And to the school I went, where I read the Latin tongue and the Greek letters, with a nice old clergyman, who sat behind a black oaken desk, with a huge Elzevir Flaccus before him, in a long gloomy kind of hall, with a broken stone floor, the roof festooned with cobwebs, the walls considerably dilapidated, and covered over with strange figures and hieroglyphics, evidently produced by the application of burnt stick; and there I made acquaintance with the Protestant young gentlemen of the place, who, with whatever eclat they might appear at church on a Sunday, did assuredly not exhibit to much advantage in the schoolroom on the week days, either with respect to clothes or looks. And there I was in the habit of sitting on a large stone, before the roaring fire in the huge open chimney, and entertaining certain of the Protestant young gentlemen of my own age, seated on similar stones, with extraordinary accounts of my own adventures, and those of the corps, with an occasional anecdote extracted from the story-books of Hickathrift and Wight Wallace, pretending to be conning the lesson all the while.

And there I made acquaintance, notwithstanding the hint of the landlord, with the Papist ‘gossoons,’ as they were called, the farmers’ sons from the country; and of these gossoons, of whom there were three, two might be reckoned as nothing at all; in the third, however, I soon discovered that there was something extraordinary.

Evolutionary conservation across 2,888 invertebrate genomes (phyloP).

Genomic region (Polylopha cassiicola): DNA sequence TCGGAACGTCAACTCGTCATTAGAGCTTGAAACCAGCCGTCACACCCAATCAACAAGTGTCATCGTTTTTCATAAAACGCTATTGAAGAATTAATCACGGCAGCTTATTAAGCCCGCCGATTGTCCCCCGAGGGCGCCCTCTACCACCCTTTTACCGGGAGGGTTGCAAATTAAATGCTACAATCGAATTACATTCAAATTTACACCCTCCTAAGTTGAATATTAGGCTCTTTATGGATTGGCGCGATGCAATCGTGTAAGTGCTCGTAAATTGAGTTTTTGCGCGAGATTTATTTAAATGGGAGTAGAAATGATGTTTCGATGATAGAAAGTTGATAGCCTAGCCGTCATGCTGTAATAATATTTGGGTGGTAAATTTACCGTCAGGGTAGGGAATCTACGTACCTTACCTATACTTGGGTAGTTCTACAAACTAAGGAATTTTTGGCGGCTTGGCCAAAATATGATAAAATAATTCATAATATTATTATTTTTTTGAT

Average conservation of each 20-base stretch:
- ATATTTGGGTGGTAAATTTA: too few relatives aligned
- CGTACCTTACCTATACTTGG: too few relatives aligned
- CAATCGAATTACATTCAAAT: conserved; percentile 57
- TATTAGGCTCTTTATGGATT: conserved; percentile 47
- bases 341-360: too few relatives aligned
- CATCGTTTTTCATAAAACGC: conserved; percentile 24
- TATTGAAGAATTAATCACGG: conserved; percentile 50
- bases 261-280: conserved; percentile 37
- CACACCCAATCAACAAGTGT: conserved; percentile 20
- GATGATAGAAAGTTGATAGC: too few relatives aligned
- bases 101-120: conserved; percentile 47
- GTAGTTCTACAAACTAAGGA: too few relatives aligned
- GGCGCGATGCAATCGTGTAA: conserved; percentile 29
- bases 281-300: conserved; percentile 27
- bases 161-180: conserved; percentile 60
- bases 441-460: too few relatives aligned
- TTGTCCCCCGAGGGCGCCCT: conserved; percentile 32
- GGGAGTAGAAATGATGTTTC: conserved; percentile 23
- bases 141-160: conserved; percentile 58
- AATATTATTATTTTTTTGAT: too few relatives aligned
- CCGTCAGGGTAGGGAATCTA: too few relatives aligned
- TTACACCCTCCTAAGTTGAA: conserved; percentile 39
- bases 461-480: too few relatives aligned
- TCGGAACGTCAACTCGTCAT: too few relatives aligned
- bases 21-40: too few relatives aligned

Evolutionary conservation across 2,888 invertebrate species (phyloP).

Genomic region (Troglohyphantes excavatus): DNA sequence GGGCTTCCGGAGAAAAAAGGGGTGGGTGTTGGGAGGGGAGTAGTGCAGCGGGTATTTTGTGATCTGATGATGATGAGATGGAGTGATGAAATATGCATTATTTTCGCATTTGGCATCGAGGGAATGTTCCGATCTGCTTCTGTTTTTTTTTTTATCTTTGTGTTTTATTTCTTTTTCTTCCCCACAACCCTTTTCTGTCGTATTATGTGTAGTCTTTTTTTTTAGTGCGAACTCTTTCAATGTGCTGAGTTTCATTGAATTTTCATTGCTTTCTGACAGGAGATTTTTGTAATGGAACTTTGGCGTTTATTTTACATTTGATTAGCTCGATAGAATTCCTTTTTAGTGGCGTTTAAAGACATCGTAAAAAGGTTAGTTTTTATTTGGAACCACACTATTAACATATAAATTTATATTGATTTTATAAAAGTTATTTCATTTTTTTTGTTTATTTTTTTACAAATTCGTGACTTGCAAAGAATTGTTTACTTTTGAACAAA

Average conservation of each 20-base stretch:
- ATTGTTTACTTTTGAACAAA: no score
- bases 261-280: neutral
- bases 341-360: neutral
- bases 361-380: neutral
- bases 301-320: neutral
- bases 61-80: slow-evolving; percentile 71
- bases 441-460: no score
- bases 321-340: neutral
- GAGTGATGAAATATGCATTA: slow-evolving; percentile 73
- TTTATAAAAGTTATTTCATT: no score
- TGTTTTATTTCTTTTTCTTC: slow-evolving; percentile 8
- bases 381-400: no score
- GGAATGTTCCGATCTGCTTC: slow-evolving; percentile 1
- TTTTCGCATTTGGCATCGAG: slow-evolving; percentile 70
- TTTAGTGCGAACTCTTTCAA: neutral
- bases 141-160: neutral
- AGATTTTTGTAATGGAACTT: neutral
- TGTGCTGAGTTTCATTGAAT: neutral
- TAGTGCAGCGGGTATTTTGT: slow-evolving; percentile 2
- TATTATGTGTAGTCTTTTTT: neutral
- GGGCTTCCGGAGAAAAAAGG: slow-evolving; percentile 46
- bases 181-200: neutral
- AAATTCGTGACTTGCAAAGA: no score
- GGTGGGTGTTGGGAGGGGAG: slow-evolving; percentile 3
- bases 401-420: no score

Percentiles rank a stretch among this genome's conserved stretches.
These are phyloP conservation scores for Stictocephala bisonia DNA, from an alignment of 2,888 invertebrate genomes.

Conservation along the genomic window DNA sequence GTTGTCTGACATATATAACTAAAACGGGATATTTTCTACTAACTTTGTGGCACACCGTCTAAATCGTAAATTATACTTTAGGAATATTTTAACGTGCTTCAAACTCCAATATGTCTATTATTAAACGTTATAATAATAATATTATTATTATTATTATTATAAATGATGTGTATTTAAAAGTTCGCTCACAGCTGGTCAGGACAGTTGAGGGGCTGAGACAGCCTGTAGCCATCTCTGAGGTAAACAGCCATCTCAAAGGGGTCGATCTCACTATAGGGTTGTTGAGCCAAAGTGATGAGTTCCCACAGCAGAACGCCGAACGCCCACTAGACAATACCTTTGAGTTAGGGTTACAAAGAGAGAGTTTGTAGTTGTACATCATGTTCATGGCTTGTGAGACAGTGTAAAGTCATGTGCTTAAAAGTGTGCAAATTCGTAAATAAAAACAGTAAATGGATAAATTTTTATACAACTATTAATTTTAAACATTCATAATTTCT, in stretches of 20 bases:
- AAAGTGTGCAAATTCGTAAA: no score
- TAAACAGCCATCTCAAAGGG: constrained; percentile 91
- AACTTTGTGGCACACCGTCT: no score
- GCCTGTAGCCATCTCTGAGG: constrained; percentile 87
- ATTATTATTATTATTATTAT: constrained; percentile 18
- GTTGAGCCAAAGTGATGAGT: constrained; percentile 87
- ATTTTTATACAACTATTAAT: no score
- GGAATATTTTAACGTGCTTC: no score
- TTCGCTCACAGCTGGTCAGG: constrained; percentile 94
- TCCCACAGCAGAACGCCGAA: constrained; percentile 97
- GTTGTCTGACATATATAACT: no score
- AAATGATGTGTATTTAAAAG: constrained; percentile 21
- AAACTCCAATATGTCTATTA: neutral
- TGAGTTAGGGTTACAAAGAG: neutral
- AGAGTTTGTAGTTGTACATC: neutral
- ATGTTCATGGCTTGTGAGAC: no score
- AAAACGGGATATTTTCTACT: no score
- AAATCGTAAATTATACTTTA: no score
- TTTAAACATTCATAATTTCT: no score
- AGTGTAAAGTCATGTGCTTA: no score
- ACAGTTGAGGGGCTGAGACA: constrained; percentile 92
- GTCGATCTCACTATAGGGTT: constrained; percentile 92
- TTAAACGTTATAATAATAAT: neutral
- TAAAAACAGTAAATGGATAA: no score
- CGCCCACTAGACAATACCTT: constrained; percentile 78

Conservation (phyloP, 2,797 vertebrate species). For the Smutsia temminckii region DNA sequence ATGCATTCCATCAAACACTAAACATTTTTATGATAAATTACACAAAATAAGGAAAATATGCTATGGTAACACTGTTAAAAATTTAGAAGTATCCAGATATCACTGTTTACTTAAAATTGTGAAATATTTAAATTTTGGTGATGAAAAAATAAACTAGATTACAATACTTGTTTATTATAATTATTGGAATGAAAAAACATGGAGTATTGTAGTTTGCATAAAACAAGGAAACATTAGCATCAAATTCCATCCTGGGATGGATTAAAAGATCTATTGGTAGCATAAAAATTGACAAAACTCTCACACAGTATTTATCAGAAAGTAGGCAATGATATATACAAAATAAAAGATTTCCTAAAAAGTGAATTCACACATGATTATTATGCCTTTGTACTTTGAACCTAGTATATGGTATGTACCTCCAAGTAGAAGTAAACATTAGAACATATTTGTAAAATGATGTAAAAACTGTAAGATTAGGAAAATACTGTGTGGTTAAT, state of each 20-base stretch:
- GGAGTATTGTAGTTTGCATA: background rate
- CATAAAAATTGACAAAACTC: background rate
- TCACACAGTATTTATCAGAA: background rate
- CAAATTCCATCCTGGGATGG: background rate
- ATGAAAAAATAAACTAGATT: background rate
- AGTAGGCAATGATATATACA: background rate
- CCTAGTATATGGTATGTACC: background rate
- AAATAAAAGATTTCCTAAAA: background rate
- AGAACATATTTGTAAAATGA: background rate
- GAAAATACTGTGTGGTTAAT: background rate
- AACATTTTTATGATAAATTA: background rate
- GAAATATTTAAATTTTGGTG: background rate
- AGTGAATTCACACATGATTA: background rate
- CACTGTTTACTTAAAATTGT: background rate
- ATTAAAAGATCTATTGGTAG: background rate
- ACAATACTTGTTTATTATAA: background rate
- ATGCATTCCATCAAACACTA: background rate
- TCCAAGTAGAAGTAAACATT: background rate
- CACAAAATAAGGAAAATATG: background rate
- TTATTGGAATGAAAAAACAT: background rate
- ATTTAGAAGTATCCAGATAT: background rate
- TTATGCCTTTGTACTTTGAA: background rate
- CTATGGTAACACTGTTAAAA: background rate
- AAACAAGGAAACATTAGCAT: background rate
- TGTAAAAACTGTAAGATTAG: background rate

He was about sixteen years old, and above six feet high, dressed in a gray suit; the coat, from its size, appeared to have been made for him some ten years before. He was remarkably narrow-chested and round-shouldered, owing, perhaps as much to the tightness of his garment as to the hand of nature. His face was long, and his complexion swarthy, relieved, however, by certain freckles, with which the skin was plentifully studded. He had strange wandering eyes, gray, and somewhat unequal in size; they seldom rested on the book, but were generally wandering about the room, from one object to another. Sometimes he would fix them intently on the wall, and then suddenly starting, as if from a reverie, he would commence making certain mysterious movements with his thumbs and forefingers, as if he were shuffling something from him.